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Illinois Legislature exempts self from open records review
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SPRINGFIELD, Ill. (AP) — When Illinois lawmakers revamped the Freedom of Information Act in 2009 and created an outside appeals process for public records requests denied by state government, they made an important exception — themselves.

Records requests denied by the General Assembly are not subject to review by the attorney general's public access counselor, the counselor's office said in a letter this week to The Associated Press.

That exception for the Legislature means that even as Republican Gov. Bruce Rauner routinely discloses his appointment calendars in response to AP requests, the leaders of the Legislature could deny a similar AP request for their calendars and emails — with no right of appeal. Democratic Speaker Michael Madigan — who has been in that post for more than 30 years — doesn't even keep a calendar or use email, his spokesman Steve Brown said.

"It does not make for good government," David Melton, senior adviser to the Illinois Campaign for Political Reform, said of the exception for the General Assembly.

Even some advocates of open government had overlooked the provision exempting the General Assembly from FOIA appeals. The issue has come up as Illinois is mired in a fracas between Rauner and legislative Democrats that has left the state without a budget for nine months. Many lawmakers admit that nothing much is getting done in Springfield.

Majority Leader Barbara Flynn Currie, the No. 2 Democrat in the House, said allowing review of open records denials by the attorney general would violate constitutional separation of power provisions between executive and legislative branches. Christine Radogno, the Senate's Republican leader, would not address the issue during an unrelated news conference Thursday, but added, "This is an area that we're trying to work through."

Eileen Boyce, spokeswoman for Democratic Attorney General Lisa Madigan, who spearheaded the 2009 FOIA revision that created the counselor, did not answer a question about whether the Legislature should submit to the review system, but said that the attorney general "has strongly advocated for greater transparency by all branches of government."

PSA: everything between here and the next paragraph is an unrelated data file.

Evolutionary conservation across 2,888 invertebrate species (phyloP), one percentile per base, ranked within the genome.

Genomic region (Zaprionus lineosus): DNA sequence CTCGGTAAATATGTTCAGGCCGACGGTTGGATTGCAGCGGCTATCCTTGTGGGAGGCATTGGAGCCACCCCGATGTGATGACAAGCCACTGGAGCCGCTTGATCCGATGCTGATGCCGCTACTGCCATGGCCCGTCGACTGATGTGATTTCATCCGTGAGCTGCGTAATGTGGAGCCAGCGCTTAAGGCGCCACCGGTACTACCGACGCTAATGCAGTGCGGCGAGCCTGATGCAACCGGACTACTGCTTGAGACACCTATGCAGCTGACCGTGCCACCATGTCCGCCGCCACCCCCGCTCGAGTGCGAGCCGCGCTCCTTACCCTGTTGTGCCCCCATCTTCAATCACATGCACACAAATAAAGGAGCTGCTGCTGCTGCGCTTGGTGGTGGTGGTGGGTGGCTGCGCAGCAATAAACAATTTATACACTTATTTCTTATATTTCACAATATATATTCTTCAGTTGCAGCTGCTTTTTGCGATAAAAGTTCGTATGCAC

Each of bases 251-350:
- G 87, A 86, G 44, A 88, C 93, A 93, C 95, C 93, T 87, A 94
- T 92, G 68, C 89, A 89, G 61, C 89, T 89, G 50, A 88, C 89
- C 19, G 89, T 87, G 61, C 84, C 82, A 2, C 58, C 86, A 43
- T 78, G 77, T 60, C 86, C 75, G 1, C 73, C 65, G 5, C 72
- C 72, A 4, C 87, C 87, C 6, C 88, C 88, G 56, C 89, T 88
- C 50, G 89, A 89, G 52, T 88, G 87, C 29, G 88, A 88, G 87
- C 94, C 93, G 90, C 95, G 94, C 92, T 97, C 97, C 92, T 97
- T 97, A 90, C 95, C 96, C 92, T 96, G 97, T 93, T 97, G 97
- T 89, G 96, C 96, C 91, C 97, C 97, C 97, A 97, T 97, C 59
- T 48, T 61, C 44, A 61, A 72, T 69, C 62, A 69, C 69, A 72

The AP participated in a 50-state project for Sunshine Week, the national celebration of government transparency, by requesting emails and appointment calendars for the week of Feb. 1-7 from each legislative leader.

The Senate responded that legislative immunity granted by the state Constitution shields it from answering FOIA requests. It also argued, along with the House, that it is exempt from releasing emails and calendars, saying that individual legislators are not "public bodies" under FOIA and that the law makes exceptions for "preliminary drafts" and the personal privacy of constituents.

Asked whether Speaker Madigan believes legislative leaders should release information as Rauner has, Madigan's spokesman Steve Brown said he'd check and call back "if I have anything to say." He did not call back.

Democratic Sen. Kwame Raoul of Chicago, the Senate sponsor of the 2009 FOIA alterations, said too much immediate release of information could stymie the always-complex, often-delicate process of lawmaking "if every exchange and every conversation is subject to scrutiny."

"We have enough trouble getting stuff done to begin with," Raoul said.